Do not use generic music just to fill the silence.
I was watching a film this year and it hit me that I had heard the song before. It was the same one I had used earlier in the week to edit a real estate video. It was free for commercial use and very generic; perfect for real estate, but not so good for a documentary. It was so plain that it kept distracting me from what the film wanted to say. I get it -- it is really hard to make independent films. The budget is minuscule, and you cannot always find talent that is willing to help out for so little. But if you cannot afford good music, don’t just use any song you find for free.
Do not force an emotion through music that you cannot match with the script and the visuals.
If your music is grand and swells up like the ending of a Hollywood movie, make sure your story follows the stakes. Do not put an action-oriented track or melodramatic violins in a scene if your character is alone and plainly framed in front of a computer. You might be able to pull it off, but it requires greater care. Music is supposed to aid the visuals, not engulf them (unless that’s the goal).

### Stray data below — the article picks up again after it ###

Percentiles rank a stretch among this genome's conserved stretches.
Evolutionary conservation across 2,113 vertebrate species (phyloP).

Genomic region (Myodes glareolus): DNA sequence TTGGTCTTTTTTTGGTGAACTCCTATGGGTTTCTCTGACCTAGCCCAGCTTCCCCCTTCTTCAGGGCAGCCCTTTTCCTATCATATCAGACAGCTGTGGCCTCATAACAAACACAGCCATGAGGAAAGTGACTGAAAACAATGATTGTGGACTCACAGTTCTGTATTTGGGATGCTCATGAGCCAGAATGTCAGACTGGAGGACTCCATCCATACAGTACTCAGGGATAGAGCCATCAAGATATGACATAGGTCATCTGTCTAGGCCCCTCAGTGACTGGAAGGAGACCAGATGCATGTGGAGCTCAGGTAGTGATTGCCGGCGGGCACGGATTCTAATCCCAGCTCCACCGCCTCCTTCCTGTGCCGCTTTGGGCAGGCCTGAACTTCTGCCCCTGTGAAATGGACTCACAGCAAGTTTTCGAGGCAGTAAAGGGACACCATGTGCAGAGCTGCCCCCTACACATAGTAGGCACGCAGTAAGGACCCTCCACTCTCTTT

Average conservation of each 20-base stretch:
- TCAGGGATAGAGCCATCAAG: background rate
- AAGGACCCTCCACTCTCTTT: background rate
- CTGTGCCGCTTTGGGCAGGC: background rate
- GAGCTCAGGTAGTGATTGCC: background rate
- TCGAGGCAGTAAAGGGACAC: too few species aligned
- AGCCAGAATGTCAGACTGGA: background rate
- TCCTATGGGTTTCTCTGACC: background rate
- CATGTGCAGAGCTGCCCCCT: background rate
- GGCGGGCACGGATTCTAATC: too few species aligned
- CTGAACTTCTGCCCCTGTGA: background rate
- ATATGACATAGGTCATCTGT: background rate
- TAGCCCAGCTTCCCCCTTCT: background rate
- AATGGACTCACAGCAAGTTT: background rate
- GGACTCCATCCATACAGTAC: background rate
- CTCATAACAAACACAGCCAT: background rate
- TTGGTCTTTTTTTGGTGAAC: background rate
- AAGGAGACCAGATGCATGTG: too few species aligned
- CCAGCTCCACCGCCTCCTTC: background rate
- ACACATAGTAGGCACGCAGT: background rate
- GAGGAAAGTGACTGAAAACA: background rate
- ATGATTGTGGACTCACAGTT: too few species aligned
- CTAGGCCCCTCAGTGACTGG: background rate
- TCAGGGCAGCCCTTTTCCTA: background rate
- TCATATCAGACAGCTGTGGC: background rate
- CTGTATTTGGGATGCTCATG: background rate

Ask yourself if having music is necessary in the first place.
Filmmakers are hammered with the importance of music in a movie - because it is important. However, it is crucial to remember that silence is part of the score too. It has incredible potency. For more on this, I'd recommend you watch Tony Zhou's video essay on this topic. While Zhou talks about fictional movies, my experience with the overbearing soundtrack, especially in reviewing work from this year, has been with documentaries. A few of them didn't have a single moment without background music. It was very distracting and it didn’t add anything to the story. I believe that, through editing, you can always find better ways to express a certain emotion and find a rhythm.